In the six months following the US outbreak, these two factors contributed to a 26.1 percent and 12.2 percent fall in real GDP.
The COVID-19 outbreak has changed the behavior of businesses and households throughout its unpredictable course. These behavioral shifts, exacerbated by government interventions like as mandatory closures, have had a significant influence on the US economy.
A new study led by Adam Rose, research professor at the University of Southern California’s Price School of Public Policy, examines the economic consequences of specific behavioral responses such as business closures, re-openings, workplace avoidance, and a reduction in entertainment activities, as well as federal government stimulus packages.
Through local supply-chain interactions and international trade ties between the United States and other regions, the research monitored the broader economic repercussions of individual producer and consumer responses. The researchers were able to trace the ripple effects of direct behavioral responses (relating to public transportation, mass gatherings, and in-person shopping) to the pandemic, such as resistance (telework and deferred expenditure) and avoidance behavior, using this method.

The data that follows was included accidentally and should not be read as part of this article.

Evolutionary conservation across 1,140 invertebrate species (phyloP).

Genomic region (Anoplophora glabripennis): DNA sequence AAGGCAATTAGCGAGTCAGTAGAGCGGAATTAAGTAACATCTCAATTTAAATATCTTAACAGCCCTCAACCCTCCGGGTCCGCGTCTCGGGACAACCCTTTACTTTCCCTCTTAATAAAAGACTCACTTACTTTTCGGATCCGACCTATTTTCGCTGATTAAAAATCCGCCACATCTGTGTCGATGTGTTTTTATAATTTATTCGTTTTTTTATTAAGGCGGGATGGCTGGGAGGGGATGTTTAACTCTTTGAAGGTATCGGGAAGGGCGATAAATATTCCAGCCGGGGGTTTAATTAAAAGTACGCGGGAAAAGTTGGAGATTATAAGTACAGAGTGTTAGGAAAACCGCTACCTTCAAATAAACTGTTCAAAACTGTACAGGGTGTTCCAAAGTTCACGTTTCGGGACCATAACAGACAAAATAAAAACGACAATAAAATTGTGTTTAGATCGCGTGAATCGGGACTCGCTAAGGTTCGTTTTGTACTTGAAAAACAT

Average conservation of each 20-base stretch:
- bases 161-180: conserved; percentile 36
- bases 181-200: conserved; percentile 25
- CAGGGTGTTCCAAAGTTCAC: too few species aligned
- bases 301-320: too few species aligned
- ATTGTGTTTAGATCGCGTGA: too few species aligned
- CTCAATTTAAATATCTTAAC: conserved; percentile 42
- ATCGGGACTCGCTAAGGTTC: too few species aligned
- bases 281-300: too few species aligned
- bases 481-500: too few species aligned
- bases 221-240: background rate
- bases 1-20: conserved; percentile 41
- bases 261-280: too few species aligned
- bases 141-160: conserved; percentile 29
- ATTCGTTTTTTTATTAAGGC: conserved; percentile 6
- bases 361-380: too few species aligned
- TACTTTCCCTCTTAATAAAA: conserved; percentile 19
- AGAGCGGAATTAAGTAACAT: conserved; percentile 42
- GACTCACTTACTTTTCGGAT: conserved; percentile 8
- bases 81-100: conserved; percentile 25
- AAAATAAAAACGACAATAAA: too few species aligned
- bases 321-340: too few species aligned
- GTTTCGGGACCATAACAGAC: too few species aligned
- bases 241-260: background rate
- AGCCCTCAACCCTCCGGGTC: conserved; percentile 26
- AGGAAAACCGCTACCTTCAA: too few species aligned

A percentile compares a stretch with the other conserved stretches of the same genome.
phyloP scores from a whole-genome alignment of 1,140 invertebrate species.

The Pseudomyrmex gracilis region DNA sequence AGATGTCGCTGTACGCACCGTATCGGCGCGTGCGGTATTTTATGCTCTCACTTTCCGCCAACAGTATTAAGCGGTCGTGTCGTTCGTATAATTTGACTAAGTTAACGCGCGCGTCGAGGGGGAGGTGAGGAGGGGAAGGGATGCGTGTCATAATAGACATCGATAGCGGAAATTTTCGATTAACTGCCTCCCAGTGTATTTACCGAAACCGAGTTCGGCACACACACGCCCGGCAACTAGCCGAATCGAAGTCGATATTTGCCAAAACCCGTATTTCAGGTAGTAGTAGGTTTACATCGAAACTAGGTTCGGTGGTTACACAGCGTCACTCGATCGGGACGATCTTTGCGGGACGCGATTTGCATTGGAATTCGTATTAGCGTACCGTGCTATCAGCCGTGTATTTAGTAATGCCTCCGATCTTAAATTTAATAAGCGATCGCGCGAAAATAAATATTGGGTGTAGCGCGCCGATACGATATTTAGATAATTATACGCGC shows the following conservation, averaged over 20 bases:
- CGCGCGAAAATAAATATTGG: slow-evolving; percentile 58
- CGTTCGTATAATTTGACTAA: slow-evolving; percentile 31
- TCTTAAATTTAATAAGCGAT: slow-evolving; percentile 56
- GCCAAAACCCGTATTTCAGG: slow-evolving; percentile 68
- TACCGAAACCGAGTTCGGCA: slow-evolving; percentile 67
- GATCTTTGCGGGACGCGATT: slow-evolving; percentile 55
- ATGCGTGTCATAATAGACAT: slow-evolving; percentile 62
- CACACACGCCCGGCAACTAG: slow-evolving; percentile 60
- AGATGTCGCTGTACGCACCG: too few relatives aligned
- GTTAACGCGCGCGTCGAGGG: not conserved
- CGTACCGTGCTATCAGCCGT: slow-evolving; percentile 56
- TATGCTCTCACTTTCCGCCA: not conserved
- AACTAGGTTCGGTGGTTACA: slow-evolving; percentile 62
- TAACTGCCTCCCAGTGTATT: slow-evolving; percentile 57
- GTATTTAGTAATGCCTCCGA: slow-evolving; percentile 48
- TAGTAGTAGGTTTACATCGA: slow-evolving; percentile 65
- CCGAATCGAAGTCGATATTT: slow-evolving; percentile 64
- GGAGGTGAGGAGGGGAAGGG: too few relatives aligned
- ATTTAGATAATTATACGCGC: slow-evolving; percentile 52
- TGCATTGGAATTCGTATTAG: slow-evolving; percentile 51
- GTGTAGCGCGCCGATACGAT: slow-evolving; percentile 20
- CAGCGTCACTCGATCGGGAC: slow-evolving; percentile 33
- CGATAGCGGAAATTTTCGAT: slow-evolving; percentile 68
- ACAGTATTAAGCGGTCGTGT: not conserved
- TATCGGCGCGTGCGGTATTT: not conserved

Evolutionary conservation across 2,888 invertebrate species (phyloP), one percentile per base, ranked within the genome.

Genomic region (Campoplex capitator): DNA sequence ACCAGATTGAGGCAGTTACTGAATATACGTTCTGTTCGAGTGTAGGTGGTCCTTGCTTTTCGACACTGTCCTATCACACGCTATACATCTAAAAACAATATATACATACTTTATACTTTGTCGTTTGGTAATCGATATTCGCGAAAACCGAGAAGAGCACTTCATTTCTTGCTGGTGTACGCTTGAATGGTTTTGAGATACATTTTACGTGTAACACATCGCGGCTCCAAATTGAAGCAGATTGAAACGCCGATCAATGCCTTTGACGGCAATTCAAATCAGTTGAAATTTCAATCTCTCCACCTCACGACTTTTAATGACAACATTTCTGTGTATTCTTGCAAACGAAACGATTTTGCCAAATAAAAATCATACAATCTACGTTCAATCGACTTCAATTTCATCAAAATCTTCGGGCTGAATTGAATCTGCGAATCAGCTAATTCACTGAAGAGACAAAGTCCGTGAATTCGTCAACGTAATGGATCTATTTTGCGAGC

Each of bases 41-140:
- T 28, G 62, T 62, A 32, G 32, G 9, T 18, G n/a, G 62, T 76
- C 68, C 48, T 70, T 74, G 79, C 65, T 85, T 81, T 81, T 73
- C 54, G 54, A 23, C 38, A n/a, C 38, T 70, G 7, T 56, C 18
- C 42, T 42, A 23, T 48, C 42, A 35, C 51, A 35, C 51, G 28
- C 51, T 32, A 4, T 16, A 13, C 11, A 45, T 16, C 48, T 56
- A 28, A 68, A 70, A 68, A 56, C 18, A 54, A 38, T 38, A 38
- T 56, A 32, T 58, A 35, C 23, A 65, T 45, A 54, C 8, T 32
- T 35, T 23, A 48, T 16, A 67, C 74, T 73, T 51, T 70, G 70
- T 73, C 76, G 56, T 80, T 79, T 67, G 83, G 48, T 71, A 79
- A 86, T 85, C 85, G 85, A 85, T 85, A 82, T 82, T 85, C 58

“Businesses and households changed their behavior greatly in response to the pandemic and some of those will linger throughout the recovery,” said Rose.
Here are a few of the most important findings:
- The highest economic losses were related with forced business closures and slow reopenings, followed by household avoidance of the workplace and other activities. These two causes were responsible for decreases in real GDP of 26.1 percent and 12.2 percent, respectively, in the first six months following the outbreak in the United States.
- Behavioral avoidance resulted in a 40% to 65% drop in activity across six domains, including air travel, local public transit, shopping, dining out, large-crowd events, and recreation.
- Pent-up demand was discovered to be a substantial contributor in the recovery process, increasing semi-annual growth by 6.9% above the baseline recovery trend by the end of 2023.
- Fiscal stimulus initiatives implemented early on were found to boost semi-annual GDP by a total of 8.9 percent by the second half of 2020. The subsequent rounds had a net favorable effect.
The researchers established an analytical framework that may be used to predict the economic repercussions of not only pandemics, but also other sorts of calamities, Rose noted.
“The results can be used by policymakers to fine-tune countermeasures relating to aspects of a broad range of disasters, including mandatory business closures, stay-at-home orders, health policy, and stimulus packages.”
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